The fall of Mayapan or the political consequences of a climate crisis [OPINION]

France and much of Western Europe are currently experiencing a severe drought. Beyond the disputes over the impact of human activity on global warming and the political responses to be provided, the history of vanished civilizations is rich in lessons. A multidisciplinary team of scientists has just published its conclusions after analyzing the remains of Mayapan, the political capital of the Mayas of the postclassic period. The postclassic era offers the advantage of being closer in time and the discoveries made by scientists (see the study published by Nature in link) confirm the testimonies that the Spaniards collected during their conquest of Mexico in the 16th century. century.

Mayapan was the center of a powerful confederation north of the Yucatan Peninsula from 1100 to its fall. The end of the Classic period, the Maya Golden Age, around the year 1000 is a subject of controversy among archaeologists. But the reason for its sudden abandonment, shortly after 1450, seems to be the consequence of a long and catastrophic period of drought. The fact is that this abandonment shifted the center of gravity of the Mayan civilization to the north, closer to the sea. Maritime resources partly compensated for a lower harvest of corn, a key food in the region. Archaeologists correlate the lack of rain with a bloody civil war that precipitated the fall of the Maya civilization.

This story is not just a warning, it also shows that human societies show a great capacity for adaptation. There is no shortage of Mayan annals and calendars that tell of the fall of the great city (whose population was estimated at 20000 at its peak). A number of documents have been saved and studied by Spanish religious (Fr. Diego de Landa for example). Successive political crises are chronicled in each generation beginning with a period of "war and terror" in the early 14rd century between great ruling families, followed by repression against the rebellious clan, an exodus of the population and the decentralization of decisions to end with the massacre of the ruling dynasty around 1450 and the abandonment of the city shortly after. Excavations have uncovered mass graves proving several massacres that were not ritual sacrifices. The bodies were sometimes dismembered, proving a desire for annihilation, whereas Mayan societies were traditionally very codified and respectful of the established order. While wars against rival cities were common, internal conflicts were rarer. The comparative analysis of bones dating from different periods and their burial sites allows us to say that deaths due to civil wars represented less than 6% on average of deaths during the period of Mayapan up to 1250, whereas external wars caused nearly 25% of deaths. A century later, around 1350, internal conflicts caused almost 15% of deaths. A few decades later, around 1400, internal revolts and unrest in Mayapan led to the death of almost 53% of the population… The most recent pits contain the remains of the ruling clan. They are shallow and there are broken pottery depicting deities. This profanation is striking in a Mayan society where politics and religion were intimately linked...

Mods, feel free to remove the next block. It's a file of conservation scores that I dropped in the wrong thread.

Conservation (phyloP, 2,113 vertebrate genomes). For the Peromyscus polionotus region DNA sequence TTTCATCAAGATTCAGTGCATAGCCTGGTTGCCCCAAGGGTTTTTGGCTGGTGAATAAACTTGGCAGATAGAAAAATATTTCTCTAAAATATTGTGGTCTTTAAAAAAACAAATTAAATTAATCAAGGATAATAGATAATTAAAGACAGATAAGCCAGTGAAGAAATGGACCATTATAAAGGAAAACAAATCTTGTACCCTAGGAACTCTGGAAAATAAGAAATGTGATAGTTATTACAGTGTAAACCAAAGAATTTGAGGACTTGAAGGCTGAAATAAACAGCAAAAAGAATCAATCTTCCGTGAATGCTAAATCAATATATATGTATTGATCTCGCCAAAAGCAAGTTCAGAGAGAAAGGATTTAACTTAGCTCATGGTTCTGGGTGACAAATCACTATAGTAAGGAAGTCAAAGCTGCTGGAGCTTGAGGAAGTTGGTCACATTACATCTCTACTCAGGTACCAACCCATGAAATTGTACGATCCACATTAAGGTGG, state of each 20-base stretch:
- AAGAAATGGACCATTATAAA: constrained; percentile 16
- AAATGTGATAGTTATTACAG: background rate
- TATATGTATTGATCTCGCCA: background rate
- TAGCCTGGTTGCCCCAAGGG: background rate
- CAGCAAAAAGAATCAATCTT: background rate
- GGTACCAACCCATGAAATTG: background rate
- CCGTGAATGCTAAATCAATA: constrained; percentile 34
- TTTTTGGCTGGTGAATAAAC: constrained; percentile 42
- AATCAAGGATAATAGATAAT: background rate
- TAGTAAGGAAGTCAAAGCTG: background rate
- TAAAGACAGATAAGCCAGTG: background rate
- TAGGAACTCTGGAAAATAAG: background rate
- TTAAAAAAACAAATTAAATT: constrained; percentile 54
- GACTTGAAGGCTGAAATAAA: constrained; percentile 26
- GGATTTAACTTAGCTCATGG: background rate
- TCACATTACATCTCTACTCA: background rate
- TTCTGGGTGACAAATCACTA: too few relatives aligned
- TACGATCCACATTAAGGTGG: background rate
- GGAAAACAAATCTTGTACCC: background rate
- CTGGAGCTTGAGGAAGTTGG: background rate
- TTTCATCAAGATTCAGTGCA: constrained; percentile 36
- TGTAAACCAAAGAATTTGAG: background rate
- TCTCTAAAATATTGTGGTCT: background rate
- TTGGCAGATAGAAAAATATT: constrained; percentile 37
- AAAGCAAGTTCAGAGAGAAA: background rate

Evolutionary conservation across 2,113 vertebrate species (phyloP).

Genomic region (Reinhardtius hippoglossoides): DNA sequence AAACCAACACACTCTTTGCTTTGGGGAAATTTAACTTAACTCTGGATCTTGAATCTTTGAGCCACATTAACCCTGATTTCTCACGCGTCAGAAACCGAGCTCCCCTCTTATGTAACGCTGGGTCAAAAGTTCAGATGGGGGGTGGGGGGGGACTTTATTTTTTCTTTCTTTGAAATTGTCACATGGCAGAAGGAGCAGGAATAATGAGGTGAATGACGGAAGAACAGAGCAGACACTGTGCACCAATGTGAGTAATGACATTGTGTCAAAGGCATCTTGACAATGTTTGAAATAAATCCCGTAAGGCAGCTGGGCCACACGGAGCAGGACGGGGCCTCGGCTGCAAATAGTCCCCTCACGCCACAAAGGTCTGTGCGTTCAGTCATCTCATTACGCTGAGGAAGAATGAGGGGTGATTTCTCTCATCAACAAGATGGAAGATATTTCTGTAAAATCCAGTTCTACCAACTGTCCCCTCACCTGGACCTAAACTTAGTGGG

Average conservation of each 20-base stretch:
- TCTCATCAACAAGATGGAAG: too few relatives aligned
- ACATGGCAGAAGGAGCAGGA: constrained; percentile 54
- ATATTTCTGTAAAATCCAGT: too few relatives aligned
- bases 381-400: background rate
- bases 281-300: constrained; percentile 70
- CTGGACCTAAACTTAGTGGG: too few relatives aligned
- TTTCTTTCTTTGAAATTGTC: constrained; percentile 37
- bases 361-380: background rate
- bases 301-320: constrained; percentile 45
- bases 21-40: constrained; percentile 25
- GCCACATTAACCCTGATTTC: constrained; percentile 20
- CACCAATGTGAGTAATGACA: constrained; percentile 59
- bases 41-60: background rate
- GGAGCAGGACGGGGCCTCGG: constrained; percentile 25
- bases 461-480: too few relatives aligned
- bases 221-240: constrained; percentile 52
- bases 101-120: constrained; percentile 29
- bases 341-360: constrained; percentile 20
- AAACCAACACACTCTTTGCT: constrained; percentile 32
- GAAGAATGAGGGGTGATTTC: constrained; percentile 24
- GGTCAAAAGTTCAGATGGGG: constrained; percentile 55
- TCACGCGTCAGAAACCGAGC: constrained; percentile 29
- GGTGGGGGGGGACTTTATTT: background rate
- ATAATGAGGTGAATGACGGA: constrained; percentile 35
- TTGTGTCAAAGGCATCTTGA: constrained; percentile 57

If the Mayan annals record the famine resulting from the lack of rain necessary for the cultivation of corn, scientists have sought proof using the most modern technologies. The concretions of the caves constitute veritable paleo-environmental archives. However, the analysis of stable isotopes of oxygen in the speleothems (scientific name of mineral concretions resembling stalactites) dotting a cave, and the study of the salinity of the water of a small lake - both close ruins – prove that rainfall was abundant until the end of the 13th century. From the beginning of the following century, a period of drought was detected, the catastrophic effects of which are evident around 1400. The famine exacerbated political tensions between rival clans leading to a fall in the prestige of authority and the abandonment of the city. .

The Maya of this period managed to adapt showing remarkable resilience. Forming smaller groups, they moved closer to the sea to take advantage of its natural resources and trade routes. But the last confederation had fallen and, despite initially fierce resistance, the Maya no longer had a structure allowing them to repel the invader. “Emerging” countries that depend on water-intensive agriculture are now facing a major political risk. Mayapan is a warning to the leaders of 2022…

Ludovic Lavaucelle

source: Nature

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